Data is a solution to worker shortages

By Glen Ocsko | 09 November 2021

We have recently felt the effects of the HGV driver shortage across the UK. From dry petrol stations to empty supermarket shelves, the lack of qualified staff needed to keep our supply chains connected has heavily impacted the day-to-day lives of businesses and the public.

One area where the effects of the driver shortages may have been felt, but are perhaps less talked about, is the public sector, particularly by local authorities. Like many businesses, councils rely on HGV operators to provide services including waste management, bin collections and the delivery of goods, all of which are vital to keeping communities clean and functioning.

However, unlike companies, local authorities have the added disadvantage of struggling to financially compete with the private sector. Cuts and limited budgets mean that businesses are often able to offer more lucrative wages and benefits to drivers.

In the midst of worker shortages and limited financial capabilities, local government bodies need to develop and implement innovative solutions that can help make sure services are still able to function, even in challenging environments.

The answer’s in the data

In many cases, councils already hold the solution to address these challenges. The answer lies in their data. The problem is being able to access it. Local authorities have in their hands vast swathes of information on the services they provide. If analysed and used in the right way, it can create much more efficient, streamlined and effective processes to help address challenges such as worker shortages.

Councils have detailed information on the routes their bin lorries take, when they usually arrive at certain points, and how long each route takes to complete. If this data was properly collected and analysed, patterns and errors could be identified and addressed, such as creating faster travel routes, or spotting where bins can be fitted with IoT sensors so they can be collected less often. This would lead to bin collection services and resources being used more effectively, including by reducing the need for drivers.

Tech and knowledge are the key

However, analysing data to improve services requires more than just looking at figures on a computer screen. Councils also need to make sure they have the right technologies and people in place to understand how to use this information and identify patterns. Platforms that can collect vast amounts of data in a centralised place, such as a data lake, while also implementing technologies that can gather real-time data, such as route monitors and smart bins, will help to collect the information needed to streamline services.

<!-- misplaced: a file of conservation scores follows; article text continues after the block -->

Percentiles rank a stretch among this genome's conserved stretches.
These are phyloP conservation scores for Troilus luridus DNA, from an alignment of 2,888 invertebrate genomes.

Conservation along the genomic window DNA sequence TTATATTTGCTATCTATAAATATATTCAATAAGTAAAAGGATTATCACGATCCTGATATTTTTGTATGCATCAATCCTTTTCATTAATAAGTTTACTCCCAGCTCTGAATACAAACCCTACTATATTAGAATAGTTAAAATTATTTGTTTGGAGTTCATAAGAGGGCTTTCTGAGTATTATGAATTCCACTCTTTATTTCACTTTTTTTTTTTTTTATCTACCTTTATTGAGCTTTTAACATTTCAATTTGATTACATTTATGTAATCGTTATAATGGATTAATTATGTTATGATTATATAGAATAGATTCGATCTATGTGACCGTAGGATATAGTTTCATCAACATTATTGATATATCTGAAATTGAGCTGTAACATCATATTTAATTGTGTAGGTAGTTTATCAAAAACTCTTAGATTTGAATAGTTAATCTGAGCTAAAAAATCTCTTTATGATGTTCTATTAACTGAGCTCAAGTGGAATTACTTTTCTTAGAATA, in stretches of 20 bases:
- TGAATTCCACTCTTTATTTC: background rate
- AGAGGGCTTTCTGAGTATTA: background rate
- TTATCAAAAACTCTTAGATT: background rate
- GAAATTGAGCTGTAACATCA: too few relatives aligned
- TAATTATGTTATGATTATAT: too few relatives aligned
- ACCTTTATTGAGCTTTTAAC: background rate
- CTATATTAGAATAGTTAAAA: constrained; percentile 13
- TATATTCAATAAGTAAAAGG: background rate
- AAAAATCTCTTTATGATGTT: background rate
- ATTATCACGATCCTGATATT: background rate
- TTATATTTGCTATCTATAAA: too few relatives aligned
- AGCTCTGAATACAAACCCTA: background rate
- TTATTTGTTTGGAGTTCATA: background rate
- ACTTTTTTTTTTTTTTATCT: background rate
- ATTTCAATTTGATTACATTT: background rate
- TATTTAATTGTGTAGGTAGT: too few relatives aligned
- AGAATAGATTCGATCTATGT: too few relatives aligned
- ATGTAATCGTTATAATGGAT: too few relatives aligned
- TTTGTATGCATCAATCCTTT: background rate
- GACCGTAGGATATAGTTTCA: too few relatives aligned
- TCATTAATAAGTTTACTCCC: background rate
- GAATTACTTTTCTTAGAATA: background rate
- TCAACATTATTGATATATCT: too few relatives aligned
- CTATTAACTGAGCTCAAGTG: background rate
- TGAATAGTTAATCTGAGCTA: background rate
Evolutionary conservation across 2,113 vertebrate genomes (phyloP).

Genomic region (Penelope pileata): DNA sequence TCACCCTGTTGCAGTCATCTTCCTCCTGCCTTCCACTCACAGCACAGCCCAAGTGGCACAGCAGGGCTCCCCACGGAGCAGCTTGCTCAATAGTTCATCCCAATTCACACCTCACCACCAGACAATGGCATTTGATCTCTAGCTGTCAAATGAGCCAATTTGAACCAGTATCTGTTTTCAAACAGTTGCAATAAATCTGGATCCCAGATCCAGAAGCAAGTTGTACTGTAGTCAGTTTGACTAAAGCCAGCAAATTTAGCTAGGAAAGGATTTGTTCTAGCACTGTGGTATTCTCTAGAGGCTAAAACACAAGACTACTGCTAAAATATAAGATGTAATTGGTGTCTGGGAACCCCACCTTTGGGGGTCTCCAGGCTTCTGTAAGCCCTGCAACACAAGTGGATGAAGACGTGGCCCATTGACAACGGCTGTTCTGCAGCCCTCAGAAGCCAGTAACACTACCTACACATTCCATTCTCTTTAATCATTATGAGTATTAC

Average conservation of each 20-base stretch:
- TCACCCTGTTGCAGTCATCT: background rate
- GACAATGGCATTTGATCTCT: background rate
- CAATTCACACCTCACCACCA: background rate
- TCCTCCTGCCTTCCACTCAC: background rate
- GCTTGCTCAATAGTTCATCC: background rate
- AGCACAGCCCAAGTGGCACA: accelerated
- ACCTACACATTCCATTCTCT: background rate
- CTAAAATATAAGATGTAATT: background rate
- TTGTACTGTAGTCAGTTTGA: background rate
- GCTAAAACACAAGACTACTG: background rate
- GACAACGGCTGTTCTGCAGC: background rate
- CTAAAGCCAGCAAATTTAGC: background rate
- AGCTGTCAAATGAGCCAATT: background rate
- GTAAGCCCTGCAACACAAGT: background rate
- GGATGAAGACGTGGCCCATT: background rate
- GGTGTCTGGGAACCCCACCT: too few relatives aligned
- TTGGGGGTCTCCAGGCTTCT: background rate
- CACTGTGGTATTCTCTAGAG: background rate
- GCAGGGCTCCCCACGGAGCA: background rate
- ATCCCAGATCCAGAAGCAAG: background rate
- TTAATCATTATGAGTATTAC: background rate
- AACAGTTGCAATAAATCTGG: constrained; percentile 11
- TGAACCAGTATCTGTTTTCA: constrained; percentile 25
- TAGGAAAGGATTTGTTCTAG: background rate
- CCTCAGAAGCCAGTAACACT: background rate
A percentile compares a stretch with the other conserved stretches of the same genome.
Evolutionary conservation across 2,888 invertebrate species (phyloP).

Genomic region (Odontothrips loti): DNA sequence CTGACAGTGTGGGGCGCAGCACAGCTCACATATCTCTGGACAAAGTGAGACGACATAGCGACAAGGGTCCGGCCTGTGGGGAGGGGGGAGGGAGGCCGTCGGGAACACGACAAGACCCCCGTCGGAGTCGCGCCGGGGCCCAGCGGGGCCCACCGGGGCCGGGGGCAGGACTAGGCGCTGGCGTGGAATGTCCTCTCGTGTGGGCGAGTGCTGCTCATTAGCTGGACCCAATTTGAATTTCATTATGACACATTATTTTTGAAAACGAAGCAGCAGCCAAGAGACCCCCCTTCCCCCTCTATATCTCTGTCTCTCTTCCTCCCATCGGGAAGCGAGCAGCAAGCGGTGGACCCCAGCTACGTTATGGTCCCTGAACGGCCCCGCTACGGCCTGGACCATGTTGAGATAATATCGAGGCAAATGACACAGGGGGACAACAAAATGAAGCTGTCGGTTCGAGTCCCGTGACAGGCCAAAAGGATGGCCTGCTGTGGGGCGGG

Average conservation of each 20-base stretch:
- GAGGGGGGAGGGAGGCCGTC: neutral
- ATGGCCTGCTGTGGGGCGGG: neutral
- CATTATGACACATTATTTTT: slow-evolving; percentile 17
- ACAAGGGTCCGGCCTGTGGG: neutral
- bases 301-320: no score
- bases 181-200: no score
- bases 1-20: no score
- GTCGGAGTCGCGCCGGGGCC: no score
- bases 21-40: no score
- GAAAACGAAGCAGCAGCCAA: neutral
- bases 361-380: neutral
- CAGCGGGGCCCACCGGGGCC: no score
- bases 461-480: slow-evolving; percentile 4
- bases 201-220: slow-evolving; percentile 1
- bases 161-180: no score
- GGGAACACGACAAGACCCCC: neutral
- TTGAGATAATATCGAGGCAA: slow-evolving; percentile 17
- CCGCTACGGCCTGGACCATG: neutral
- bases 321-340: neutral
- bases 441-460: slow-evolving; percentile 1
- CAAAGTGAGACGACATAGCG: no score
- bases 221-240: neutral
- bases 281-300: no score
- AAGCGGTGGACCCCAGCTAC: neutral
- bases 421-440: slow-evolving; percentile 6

Choosing the right technology to deliver specific results can be a difficult or confusing process, which is where digital partners can help. By working with organisations that understand the technical requirements and know what technologies can provide them, councils can implement platforms that produce immediate and meaningful results. At the same time, local authorities should work with digital partners that offer more than simply identifying and implementing data platforms. They should also work with companies that can provide their teams with the training and knowledge of how to use these technologies effectively and analyse the data they provide. This will mean that councils will be able to identify problems and implement solutions in-house, rather than spending public money on third parties who need to come in and help them harness their data.

The HGV shortage has highlighted the risks that businesses and services are under when unexpected challenges occur, and this is no different for the public sector. With ever-tightening budgets, councils need to think innovatively and creatively about how they can mitigate the damages caused by things such as the limited availability of drivers, and harnessing data and technology is one way to do this. By working with digital partners who can help them understand and implement data solutions, and share knowledge on how to effectively use them, local authorities can make sure that services are running as efficiently as possible, helping to protect them when challenges arise, while guaranteeing they produce value for money and the best service possible to citizens.

Glen Ocsko is head of local government at Made Tech


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